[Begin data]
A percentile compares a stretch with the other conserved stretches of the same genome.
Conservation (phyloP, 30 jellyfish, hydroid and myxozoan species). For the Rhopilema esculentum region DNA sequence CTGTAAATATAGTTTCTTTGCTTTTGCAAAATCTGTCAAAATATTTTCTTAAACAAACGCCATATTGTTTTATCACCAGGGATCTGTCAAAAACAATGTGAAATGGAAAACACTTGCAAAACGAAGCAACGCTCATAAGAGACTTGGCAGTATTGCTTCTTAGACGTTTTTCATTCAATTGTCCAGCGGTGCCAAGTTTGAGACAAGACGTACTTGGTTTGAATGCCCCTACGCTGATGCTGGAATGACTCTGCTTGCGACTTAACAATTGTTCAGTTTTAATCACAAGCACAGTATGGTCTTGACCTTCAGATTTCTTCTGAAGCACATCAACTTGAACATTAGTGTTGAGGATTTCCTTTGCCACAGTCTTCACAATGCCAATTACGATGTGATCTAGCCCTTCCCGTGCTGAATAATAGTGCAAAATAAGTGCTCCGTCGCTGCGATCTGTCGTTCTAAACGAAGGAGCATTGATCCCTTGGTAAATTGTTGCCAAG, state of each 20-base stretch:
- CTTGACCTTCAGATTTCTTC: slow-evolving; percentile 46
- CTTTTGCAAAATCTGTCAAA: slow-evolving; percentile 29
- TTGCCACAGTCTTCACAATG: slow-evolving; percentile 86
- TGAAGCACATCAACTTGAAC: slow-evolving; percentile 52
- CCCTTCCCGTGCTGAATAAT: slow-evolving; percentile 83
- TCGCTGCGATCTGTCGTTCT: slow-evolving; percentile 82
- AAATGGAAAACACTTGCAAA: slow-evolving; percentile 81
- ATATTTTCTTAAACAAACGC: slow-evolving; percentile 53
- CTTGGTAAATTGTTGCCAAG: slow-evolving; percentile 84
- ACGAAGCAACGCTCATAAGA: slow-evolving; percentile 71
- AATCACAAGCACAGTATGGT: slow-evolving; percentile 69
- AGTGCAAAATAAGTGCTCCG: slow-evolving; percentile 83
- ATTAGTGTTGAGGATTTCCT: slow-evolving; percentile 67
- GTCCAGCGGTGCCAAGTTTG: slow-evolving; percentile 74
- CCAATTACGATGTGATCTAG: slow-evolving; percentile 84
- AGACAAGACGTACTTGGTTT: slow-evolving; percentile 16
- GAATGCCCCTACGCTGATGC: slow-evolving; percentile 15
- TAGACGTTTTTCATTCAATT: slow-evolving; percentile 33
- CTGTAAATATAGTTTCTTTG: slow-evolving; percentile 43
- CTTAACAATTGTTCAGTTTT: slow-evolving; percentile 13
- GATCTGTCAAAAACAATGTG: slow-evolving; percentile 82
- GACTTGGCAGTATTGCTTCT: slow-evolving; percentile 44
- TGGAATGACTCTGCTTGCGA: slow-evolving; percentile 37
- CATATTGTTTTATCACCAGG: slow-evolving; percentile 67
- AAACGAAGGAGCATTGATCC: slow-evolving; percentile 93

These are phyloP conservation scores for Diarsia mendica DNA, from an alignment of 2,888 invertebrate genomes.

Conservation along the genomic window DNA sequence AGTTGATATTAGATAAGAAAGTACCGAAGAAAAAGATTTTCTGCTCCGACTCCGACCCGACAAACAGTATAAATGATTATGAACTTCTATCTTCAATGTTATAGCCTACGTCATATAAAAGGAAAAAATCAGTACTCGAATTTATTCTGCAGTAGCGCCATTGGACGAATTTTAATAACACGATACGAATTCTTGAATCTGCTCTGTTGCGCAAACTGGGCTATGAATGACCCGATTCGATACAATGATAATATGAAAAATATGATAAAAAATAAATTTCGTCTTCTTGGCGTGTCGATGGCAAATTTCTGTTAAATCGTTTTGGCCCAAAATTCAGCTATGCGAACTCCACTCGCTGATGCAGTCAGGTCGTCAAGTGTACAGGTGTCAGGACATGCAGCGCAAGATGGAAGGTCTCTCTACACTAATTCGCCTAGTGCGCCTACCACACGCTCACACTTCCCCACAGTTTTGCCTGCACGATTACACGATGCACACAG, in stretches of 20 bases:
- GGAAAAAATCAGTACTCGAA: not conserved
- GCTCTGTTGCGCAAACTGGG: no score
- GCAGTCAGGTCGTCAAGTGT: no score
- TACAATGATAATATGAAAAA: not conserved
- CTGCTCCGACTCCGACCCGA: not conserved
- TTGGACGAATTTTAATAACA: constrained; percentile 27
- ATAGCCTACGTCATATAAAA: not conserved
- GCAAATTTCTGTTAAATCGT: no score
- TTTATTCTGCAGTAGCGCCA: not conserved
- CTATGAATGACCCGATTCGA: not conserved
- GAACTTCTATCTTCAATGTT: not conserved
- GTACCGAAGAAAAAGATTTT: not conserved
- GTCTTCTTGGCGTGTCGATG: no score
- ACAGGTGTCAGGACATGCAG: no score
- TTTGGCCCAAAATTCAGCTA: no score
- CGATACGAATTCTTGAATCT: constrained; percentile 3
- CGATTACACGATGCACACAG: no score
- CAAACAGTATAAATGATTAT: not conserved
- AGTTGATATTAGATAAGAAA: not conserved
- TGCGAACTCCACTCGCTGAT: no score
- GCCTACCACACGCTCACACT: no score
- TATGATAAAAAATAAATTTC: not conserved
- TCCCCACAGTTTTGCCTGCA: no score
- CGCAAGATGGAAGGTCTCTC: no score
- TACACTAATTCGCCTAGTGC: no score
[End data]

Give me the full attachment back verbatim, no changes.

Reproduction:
A percentile compares a stretch with the other conserved stretches of the same genome.
Conservation (phyloP, 30 jellyfish, hydroid and myxozoan species). For the Rhopilema esculentum region DNA sequence CTGTAAATATAGTTTCTTTGCTTTTGCAAAATCTGTCAAAATATTTTCTTAAACAAACGCCATATTGTTTTATCACCAGGGATCTGTCAAAAACAATGTGAAATGGAAAACACTTGCAAAACGAAGCAACGCTCATAAGAGACTTGGCAGTATTGCTTCTTAGACGTTTTTCATTCAATTGTCCAGCGGTGCCAAGTTTGAGACAAGACGTACTTGGTTTGAATGCCCCTACGCTGATGCTGGAATGACTCTGCTTGCGACTTAACAATTGTTCAGTTTTAATCACAAGCACAGTATGGTCTTGACCTTCAGATTTCTTCTGAAGCACATCAACTTGAACATTAGTGTTGAGGATTTCCTTTGCCACAGTCTTCACAATGCCAATTACGATGTGATCTAGCCCTTCCCGTGCTGAATAATAGTGCAAAATAAGTGCTCCGTCGCTGCGATCTGTCGTTCTAAACGAAGGAGCATTGATCCCTTGGTAAATTGTTGCCAAG, state of each 20-base stretch:
- CTTGACCTTCAGATTTCTTC: slow-evolving; percentile 46
- CTTTTGCAAAATCTGTCAAA: slow-evolving; percentile 29
- TTGCCACAGTCTTCACAATG: slow-evolving; percentile 86
- TGAAGCACATCAACTTGAAC: slow-evolving; percentile 52
- CCCTTCCCGTGCTGAATAAT: slow-evolving; percentile 83
- TCGCTGCGATCTGTCGTTCT: slow-evolving; percentile 82
- AAATGGAAAACACTTGCAAA: slow-evolving; percentile 81
- ATATTTTCTTAAACAAACGC: slow-evolving; percentile 53
- CTTGGTAAATTGTTGCCAAG: slow-evolving; percentile 84
- ACGAAGCAACGCTCATAAGA: slow-evolving; percentile 71
- AATCACAAGCACAGTATGGT: slow-evolving; percentile 69
- AGTGCAAAATAAGTGCTCCG: slow-evolving; percentile 83
- ATTAGTGTTGAGGATTTCCT: slow-evolving; percentile 67
- GTCCAGCGGTGCCAAGTTTG: slow-evolving; percentile 74
- CCAATTACGATGTGATCTAG: slow-evolving; percentile 84
- AGACAAGACGTACTTGGTTT: slow-evolving; percentile 16
- GAATGCCCCTACGCTGATGC: slow-evolving; percentile 15
- TAGACGTTTTTCATTCAATT: slow-evolving; percentile 33
- CTGTAAATATAGTTTCTTTG: slow-evolving; percentile 43
- CTTAACAATTGTTCAGTTTT: slow-evolving; percentile 13
- GATCTGTCAAAAACAATGTG: slow-evolving; percentile 82
- GACTTGGCAGTATTGCTTCT: slow-evolving; percentile 44
- TGGAATGACTCTGCTTGCGA: slow-evolving; percentile 37
- CATATTGTTTTATCACCAGG: slow-evolving; percentile 67
- AAACGAAGGAGCATTGATCC: slow-evolving; percentile 93

These are phyloP conservation scores for Diarsia mendica DNA, from an alignment of 2,888 invertebrate genomes.

Conservation along the genomic window DNA sequence AGTTGATATTAGATAAGAAAGTACCGAAGAAAAAGATTTTCTGCTCCGACTCCGACCCGACAAACAGTATAAATGATTATGAACTTCTATCTTCAATGTTATAGCCTACGTCATATAAAAGGAAAAAATCAGTACTCGAATTTATTCTGCAGTAGCGCCATTGGACGAATTTTAATAACACGATACGAATTCTTGAATCTGCTCTGTTGCGCAAACTGGGCTATGAATGACCCGATTCGATACAATGATAATATGAAAAATATGATAAAAAATAAATTTCGTCTTCTTGGCGTGTCGATGGCAAATTTCTGTTAAATCGTTTTGGCCCAAAATTCAGCTATGCGAACTCCACTCGCTGATGCAGTCAGGTCGTCAAGTGTACAGGTGTCAGGACATGCAGCGCAAGATGGAAGGTCTCTCTACACTAATTCGCCTAGTGCGCCTACCACACGCTCACACTTCCCCACAGTTTTGCCTGCACGATTACACGATGCACACAG, in stretches of 20 bases:
- GGAAAAAATCAGTACTCGAA: not conserved
- GCTCTGTTGCGCAAACTGGG: no score
- GCAGTCAGGTCGTCAAGTGT: no score
- TACAATGATAATATGAAAAA: not conserved
- CTGCTCCGACTCCGACCCGA: not conserved
- TTGGACGAATTTTAATAACA: constrained; percentile 27
- ATAGCCTACGTCATATAAAA: not conserved
- GCAAATTTCTGTTAAATCGT: no score
- TTTATTCTGCAGTAGCGCCA: not conserved
- CTATGAATGACCCGATTCGA: not conserved
- GAACTTCTATCTTCAATGTT: not conserved
- GTACCGAAGAAAAAGATTTT: not conserved
- GTCTTCTTGGCGTGTCGATG: no score
- ACAGGTGTCAGGACATGCAG: no score
- TTTGGCCCAAAATTCAGCTA: no score
- CGATACGAATTCTTGAATCT: constrained; percentile 3
- CGATTACACGATGCACACAG: no score
- CAAACAGTATAAATGATTAT: not conserved
- AGTTGATATTAGATAAGAAA: not conserved
- TGCGAACTCCACTCGCTGAT: no score
- GCCTACCACACGCTCACACT: no score
- TATGATAAAAAATAAATTTC: not conserved
- TCCCCACAGTTTTGCCTGCA: no score
- CGCAAGATGGAAGGTCTCTC: no score
- TACACTAATTCGCCTAGTGC: no score